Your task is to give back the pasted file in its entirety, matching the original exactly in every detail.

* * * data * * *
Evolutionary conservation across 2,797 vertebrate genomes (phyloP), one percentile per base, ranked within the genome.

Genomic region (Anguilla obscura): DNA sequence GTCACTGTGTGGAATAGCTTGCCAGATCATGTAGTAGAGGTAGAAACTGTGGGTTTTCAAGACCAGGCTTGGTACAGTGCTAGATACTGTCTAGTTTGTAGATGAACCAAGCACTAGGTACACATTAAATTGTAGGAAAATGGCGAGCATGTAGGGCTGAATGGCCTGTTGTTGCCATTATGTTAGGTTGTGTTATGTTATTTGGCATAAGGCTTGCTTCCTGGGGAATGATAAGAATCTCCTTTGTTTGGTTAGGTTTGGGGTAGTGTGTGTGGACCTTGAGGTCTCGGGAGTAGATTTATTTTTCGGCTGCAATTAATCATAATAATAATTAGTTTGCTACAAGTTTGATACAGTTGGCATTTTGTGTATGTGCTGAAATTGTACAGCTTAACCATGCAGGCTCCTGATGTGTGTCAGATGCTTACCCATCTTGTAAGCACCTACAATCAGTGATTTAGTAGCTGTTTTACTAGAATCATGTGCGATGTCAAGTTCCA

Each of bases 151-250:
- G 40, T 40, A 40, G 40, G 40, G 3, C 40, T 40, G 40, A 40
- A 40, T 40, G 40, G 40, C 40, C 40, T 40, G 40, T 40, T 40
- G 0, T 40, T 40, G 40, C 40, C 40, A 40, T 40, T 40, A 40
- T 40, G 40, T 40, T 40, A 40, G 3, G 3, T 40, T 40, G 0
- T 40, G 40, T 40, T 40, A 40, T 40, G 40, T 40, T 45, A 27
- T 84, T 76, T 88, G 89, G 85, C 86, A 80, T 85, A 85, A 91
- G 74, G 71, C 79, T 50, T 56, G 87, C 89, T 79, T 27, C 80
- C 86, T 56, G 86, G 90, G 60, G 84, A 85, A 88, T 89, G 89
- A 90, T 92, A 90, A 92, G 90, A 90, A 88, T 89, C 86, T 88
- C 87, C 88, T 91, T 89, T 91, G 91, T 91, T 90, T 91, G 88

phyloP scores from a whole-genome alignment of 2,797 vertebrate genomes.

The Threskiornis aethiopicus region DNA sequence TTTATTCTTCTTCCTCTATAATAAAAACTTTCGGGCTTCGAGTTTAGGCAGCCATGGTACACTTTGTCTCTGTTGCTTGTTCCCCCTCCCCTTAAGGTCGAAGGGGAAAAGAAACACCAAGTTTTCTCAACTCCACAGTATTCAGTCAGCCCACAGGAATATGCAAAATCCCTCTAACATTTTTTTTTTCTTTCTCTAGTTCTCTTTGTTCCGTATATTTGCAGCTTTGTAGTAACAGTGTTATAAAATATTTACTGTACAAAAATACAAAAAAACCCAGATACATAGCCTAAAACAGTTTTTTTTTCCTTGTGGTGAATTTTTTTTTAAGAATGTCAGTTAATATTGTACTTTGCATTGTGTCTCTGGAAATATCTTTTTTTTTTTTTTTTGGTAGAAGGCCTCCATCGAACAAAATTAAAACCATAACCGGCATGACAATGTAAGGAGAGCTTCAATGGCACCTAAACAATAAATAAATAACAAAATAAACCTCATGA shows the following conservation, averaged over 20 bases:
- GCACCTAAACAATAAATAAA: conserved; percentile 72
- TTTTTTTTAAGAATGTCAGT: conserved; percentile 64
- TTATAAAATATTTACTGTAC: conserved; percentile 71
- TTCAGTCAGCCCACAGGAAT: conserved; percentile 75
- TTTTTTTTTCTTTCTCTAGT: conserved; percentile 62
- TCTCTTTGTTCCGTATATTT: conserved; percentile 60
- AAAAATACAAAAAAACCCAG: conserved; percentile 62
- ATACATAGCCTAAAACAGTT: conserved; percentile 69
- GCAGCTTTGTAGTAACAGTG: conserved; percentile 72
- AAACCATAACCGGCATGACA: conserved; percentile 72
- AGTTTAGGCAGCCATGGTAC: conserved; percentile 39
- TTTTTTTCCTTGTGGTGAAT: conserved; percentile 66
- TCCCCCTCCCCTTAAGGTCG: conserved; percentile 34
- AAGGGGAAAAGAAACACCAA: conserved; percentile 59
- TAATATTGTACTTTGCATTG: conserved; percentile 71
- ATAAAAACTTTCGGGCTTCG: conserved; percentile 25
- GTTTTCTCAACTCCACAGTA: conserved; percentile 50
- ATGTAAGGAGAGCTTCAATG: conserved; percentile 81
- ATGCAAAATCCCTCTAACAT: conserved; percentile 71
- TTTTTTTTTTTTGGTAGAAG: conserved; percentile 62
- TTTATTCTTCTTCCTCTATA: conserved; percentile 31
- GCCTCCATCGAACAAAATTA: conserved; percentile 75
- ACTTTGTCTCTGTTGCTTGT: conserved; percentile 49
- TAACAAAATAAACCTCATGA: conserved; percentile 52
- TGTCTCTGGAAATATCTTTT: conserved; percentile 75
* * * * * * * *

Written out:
Evolutionary conservation across 2,797 vertebrate genomes (phyloP), one percentile per base, ranked within the genome.

Genomic region (Anguilla obscura): DNA sequence GTCACTGTGTGGAATAGCTTGCCAGATCATGTAGTAGAGGTAGAAACTGTGGGTTTTCAAGACCAGGCTTGGTACAGTGCTAGATACTGTCTAGTTTGTAGATGAACCAAGCACTAGGTACACATTAAATTGTAGGAAAATGGCGAGCATGTAGGGCTGAATGGCCTGTTGTTGCCATTATGTTAGGTTGTGTTATGTTATTTGGCATAAGGCTTGCTTCCTGGGGAATGATAAGAATCTCCTTTGTTTGGTTAGGTTTGGGGTAGTGTGTGTGGACCTTGAGGTCTCGGGAGTAGATTTATTTTTCGGCTGCAATTAATCATAATAATAATTAGTTTGCTACAAGTTTGATACAGTTGGCATTTTGTGTATGTGCTGAAATTGTACAGCTTAACCATGCAGGCTCCTGATGTGTGTCAGATGCTTACCCATCTTGTAAGCACCTACAATCAGTGATTTAGTAGCTGTTTTACTAGAATCATGTGCGATGTCAAGTTCCA

Each of bases 151-250:
- G 40, T 40, A 40, G 40, G 40, G 3, C 40, T 40, G 40, A 40
- A 40, T 40, G 40, G 40, C 40, C 40, T 40, G 40, T 40, T 40
- G 0, T 40, T 40, G 40, C 40, C 40, A 40, T 40, T 40, A 40
- T 40, G 40, T 40, T 40, A 40, G 3, G 3, T 40, T 40, G 0
- T 40, G 40, T 40, T 40, A 40, T 40, G 40, T 40, T 45, A 27
- T 84, T 76, T 88, G 89, G 85, C 86, A 80, T 85, A 85, A 91
- G 74, G 71, C 79, T 50, T 56, G 87, C 89, T 79, T 27, C 80
- C 86, T 56, G 86, G 90, G 60, G 84, A 85, A 88, T 89, G 89
- A 90, T 92, A 90, A 92, G 90, A 90, A 88, T 89, C 86, T 88
- C 87, C 88, T 91, T 89, T 91, G 91, T 91, T 90, T 91, G 88

phyloP scores from a whole-genome alignment of 2,797 vertebrate genomes.

The Threskiornis aethiopicus region DNA sequence TTTATTCTTCTTCCTCTATAATAAAAACTTTCGGGCTTCGAGTTTAGGCAGCCATGGTACACTTTGTCTCTGTTGCTTGTTCCCCCTCCCCTTAAGGTCGAAGGGGAAAAGAAACACCAAGTTTTCTCAACTCCACAGTATTCAGTCAGCCCACAGGAATATGCAAAATCCCTCTAACATTTTTTTTTTCTTTCTCTAGTTCTCTTTGTTCCGTATATTTGCAGCTTTGTAGTAACAGTGTTATAAAATATTTACTGTACAAAAATACAAAAAAACCCAGATACATAGCCTAAAACAGTTTTTTTTTCCTTGTGGTGAATTTTTTTTTAAGAATGTCAGTTAATATTGTACTTTGCATTGTGTCTCTGGAAATATCTTTTTTTTTTTTTTTTGGTAGAAGGCCTCCATCGAACAAAATTAAAACCATAACCGGCATGACAATGTAAGGAGAGCTTCAATGGCACCTAAACAATAAATAAATAACAAAATAAACCTCATGA shows the following conservation, averaged over 20 bases:
- GCACCTAAACAATAAATAAA: conserved; percentile 72
- TTTTTTTTAAGAATGTCAGT: conserved; percentile 64
- TTATAAAATATTTACTGTAC: conserved; percentile 71
- TTCAGTCAGCCCACAGGAAT: conserved; percentile 75
- TTTTTTTTTCTTTCTCTAGT: conserved; percentile 62
- TCTCTTTGTTCCGTATATTT: conserved; percentile 60
- AAAAATACAAAAAAACCCAG: conserved; percentile 62
- ATACATAGCCTAAAACAGTT: conserved; percentile 69
- GCAGCTTTGTAGTAACAGTG: conserved; percentile 72
- AAACCATAACCGGCATGACA: conserved; percentile 72
- AGTTTAGGCAGCCATGGTAC: conserved; percentile 39
- TTTTTTTCCTTGTGGTGAAT: conserved; percentile 66
- TCCCCCTCCCCTTAAGGTCG: conserved; percentile 34
- AAGGGGAAAAGAAACACCAA: conserved; percentile 59
- TAATATTGTACTTTGCATTG: conserved; percentile 71
- ATAAAAACTTTCGGGCTTCG: conserved; percentile 25
- GTTTTCTCAACTCCACAGTA: conserved; percentile 50
- ATGTAAGGAGAGCTTCAATG: conserved; percentile 81
- ATGCAAAATCCCTCTAACAT: conserved; percentile 71
- TTTTTTTTTTTTGGTAGAAG: conserved; percentile 62
- TTTATTCTTCTTCCTCTATA: conserved; percentile 31
- GCCTCCATCGAACAAAATTA: conserved; percentile 75
- ACTTTGTCTCTGTTGCTTGT: conserved; percentile 49
- TAACAAAATAAACCTCATGA: conserved; percentile 52
- TGTCTCTGGAAATATCTTTT: conserved; percentile 75